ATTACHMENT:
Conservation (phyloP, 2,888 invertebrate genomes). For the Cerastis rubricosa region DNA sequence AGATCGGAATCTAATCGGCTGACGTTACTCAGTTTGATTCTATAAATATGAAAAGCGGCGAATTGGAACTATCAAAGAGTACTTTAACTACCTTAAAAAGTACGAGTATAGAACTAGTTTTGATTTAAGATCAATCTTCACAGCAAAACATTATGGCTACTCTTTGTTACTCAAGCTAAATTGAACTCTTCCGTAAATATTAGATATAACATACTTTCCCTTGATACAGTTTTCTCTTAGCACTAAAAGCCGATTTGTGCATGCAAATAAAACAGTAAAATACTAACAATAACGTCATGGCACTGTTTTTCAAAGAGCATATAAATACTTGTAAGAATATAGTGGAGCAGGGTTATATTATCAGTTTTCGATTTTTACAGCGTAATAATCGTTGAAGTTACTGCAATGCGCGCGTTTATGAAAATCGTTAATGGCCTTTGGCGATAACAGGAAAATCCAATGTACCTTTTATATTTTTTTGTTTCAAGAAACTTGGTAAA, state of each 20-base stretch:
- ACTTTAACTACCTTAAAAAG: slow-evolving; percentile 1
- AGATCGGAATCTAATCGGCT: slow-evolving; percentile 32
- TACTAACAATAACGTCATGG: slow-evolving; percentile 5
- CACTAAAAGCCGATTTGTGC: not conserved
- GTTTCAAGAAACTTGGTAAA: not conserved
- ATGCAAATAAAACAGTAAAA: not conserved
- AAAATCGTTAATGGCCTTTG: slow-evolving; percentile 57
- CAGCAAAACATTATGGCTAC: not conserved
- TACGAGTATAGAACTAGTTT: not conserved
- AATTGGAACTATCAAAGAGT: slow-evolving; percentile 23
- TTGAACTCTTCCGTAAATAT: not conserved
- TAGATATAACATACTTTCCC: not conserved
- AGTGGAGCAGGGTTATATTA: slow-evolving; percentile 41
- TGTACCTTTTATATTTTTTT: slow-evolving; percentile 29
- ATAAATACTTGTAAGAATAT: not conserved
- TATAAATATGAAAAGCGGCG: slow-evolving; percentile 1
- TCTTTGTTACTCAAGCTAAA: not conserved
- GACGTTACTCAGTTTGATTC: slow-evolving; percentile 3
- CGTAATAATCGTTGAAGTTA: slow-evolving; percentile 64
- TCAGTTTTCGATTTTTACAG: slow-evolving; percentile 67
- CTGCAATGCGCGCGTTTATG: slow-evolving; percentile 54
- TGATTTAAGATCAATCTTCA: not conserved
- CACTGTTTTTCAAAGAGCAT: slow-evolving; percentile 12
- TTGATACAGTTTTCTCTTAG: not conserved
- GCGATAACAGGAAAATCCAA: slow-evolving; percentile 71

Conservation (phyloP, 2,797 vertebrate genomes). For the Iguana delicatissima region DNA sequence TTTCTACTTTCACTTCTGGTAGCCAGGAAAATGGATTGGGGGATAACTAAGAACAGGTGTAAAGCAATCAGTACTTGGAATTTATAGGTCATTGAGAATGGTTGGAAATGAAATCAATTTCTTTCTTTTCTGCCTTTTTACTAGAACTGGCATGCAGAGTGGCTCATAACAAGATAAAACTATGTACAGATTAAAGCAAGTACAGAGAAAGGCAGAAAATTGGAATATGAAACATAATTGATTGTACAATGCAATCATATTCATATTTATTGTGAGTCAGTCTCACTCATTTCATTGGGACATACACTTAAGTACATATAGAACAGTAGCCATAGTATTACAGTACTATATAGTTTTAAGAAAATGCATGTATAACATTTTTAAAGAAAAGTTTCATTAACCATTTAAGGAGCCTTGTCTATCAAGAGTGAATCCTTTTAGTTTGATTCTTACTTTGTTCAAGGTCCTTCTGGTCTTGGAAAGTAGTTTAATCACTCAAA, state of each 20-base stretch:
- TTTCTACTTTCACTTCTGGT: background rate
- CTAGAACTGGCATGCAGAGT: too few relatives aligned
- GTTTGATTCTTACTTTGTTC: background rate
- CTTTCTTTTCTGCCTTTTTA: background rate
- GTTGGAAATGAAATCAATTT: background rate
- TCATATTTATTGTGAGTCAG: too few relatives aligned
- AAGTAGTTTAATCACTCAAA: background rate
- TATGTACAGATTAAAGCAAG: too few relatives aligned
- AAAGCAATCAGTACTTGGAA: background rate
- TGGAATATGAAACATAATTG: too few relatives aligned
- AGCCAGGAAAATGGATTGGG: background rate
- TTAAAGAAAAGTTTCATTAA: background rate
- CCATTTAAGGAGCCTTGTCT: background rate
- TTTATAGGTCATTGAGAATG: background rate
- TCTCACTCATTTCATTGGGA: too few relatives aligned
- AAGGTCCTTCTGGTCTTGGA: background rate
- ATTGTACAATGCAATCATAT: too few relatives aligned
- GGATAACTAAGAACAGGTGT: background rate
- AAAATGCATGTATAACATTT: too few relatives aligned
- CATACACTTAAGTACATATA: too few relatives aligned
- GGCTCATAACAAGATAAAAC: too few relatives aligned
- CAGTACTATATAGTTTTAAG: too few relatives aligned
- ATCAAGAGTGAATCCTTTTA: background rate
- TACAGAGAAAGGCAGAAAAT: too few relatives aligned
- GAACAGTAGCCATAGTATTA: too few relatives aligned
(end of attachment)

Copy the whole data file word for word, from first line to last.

Conservation (phyloP, 2,888 invertebrate genomes). For the Cerastis rubricosa region DNA sequence AGATCGGAATCTAATCGGCTGACGTTACTCAGTTTGATTCTATAAATATGAAAAGCGGCGAATTGGAACTATCAAAGAGTACTTTAACTACCTTAAAAAGTACGAGTATAGAACTAGTTTTGATTTAAGATCAATCTTCACAGCAAAACATTATGGCTACTCTTTGTTACTCAAGCTAAATTGAACTCTTCCGTAAATATTAGATATAACATACTTTCCCTTGATACAGTTTTCTCTTAGCACTAAAAGCCGATTTGTGCATGCAAATAAAACAGTAAAATACTAACAATAACGTCATGGCACTGTTTTTCAAAGAGCATATAAATACTTGTAAGAATATAGTGGAGCAGGGTTATATTATCAGTTTTCGATTTTTACAGCGTAATAATCGTTGAAGTTACTGCAATGCGCGCGTTTATGAAAATCGTTAATGGCCTTTGGCGATAACAGGAAAATCCAATGTACCTTTTATATTTTTTTGTTTCAAGAAACTTGGTAAA, state of each 20-base stretch:
- ACTTTAACTACCTTAAAAAG: slow-evolving; percentile 1
- AGATCGGAATCTAATCGGCT: slow-evolving; percentile 32
- TACTAACAATAACGTCATGG: slow-evolving; percentile 5
- CACTAAAAGCCGATTTGTGC: not conserved
- GTTTCAAGAAACTTGGTAAA: not conserved
- ATGCAAATAAAACAGTAAAA: not conserved
- AAAATCGTTAATGGCCTTTG: slow-evolving; percentile 57
- CAGCAAAACATTATGGCTAC: not conserved
- TACGAGTATAGAACTAGTTT: not conserved
- AATTGGAACTATCAAAGAGT: slow-evolving; percentile 23
- TTGAACTCTTCCGTAAATAT: not conserved
- TAGATATAACATACTTTCCC: not conserved
- AGTGGAGCAGGGTTATATTA: slow-evolving; percentile 41
- TGTACCTTTTATATTTTTTT: slow-evolving; percentile 29
- ATAAATACTTGTAAGAATAT: not conserved
- TATAAATATGAAAAGCGGCG: slow-evolving; percentile 1
- TCTTTGTTACTCAAGCTAAA: not conserved
- GACGTTACTCAGTTTGATTC: slow-evolving; percentile 3
- CGTAATAATCGTTGAAGTTA: slow-evolving; percentile 64
- TCAGTTTTCGATTTTTACAG: slow-evolving; percentile 67
- CTGCAATGCGCGCGTTTATG: slow-evolving; percentile 54
- TGATTTAAGATCAATCTTCA: not conserved
- CACTGTTTTTCAAAGAGCAT: slow-evolving; percentile 12
- TTGATACAGTTTTCTCTTAG: not conserved
- GCGATAACAGGAAAATCCAA: slow-evolving; percentile 71

Conservation (phyloP, 2,797 vertebrate genomes). For the Iguana delicatissima region DNA sequence TTTCTACTTTCACTTCTGGTAGCCAGGAAAATGGATTGGGGGATAACTAAGAACAGGTGTAAAGCAATCAGTACTTGGAATTTATAGGTCATTGAGAATGGTTGGAAATGAAATCAATTTCTTTCTTTTCTGCCTTTTTACTAGAACTGGCATGCAGAGTGGCTCATAACAAGATAAAACTATGTACAGATTAAAGCAAGTACAGAGAAAGGCAGAAAATTGGAATATGAAACATAATTGATTGTACAATGCAATCATATTCATATTTATTGTGAGTCAGTCTCACTCATTTCATTGGGACATACACTTAAGTACATATAGAACAGTAGCCATAGTATTACAGTACTATATAGTTTTAAGAAAATGCATGTATAACATTTTTAAAGAAAAGTTTCATTAACCATTTAAGGAGCCTTGTCTATCAAGAGTGAATCCTTTTAGTTTGATTCTTACTTTGTTCAAGGTCCTTCTGGTCTTGGAAAGTAGTTTAATCACTCAAA, state of each 20-base stretch:
- TTTCTACTTTCACTTCTGGT: background rate
- CTAGAACTGGCATGCAGAGT: too few relatives aligned
- GTTTGATTCTTACTTTGTTC: background rate
- CTTTCTTTTCTGCCTTTTTA: background rate
- GTTGGAAATGAAATCAATTT: background rate
- TCATATTTATTGTGAGTCAG: too few relatives aligned
- AAGTAGTTTAATCACTCAAA: background rate
- TATGTACAGATTAAAGCAAG: too few relatives aligned
- AAAGCAATCAGTACTTGGAA: background rate
- TGGAATATGAAACATAATTG: too few relatives aligned
- AGCCAGGAAAATGGATTGGG: background rate
- TTAAAGAAAAGTTTCATTAA: background rate
- CCATTTAAGGAGCCTTGTCT: background rate
- TTTATAGGTCATTGAGAATG: background rate
- TCTCACTCATTTCATTGGGA: too few relatives aligned
- AAGGTCCTTCTGGTCTTGGA: background rate
- ATTGTACAATGCAATCATAT: too few relatives aligned
- GGATAACTAAGAACAGGTGT: background rate
- AAAATGCATGTATAACATTT: too few relatives aligned
- CATACACTTAAGTACATATA: too few relatives aligned
- GGCTCATAACAAGATAAAAC: too few relatives aligned
- CAGTACTATATAGTTTTAAG: too few relatives aligned
- ATCAAGAGTGAATCCTTTTA: background rate
- TACAGAGAAAGGCAGAAAAT: too few relatives aligned
- GAACAGTAGCCATAGTATTA: too few relatives aligned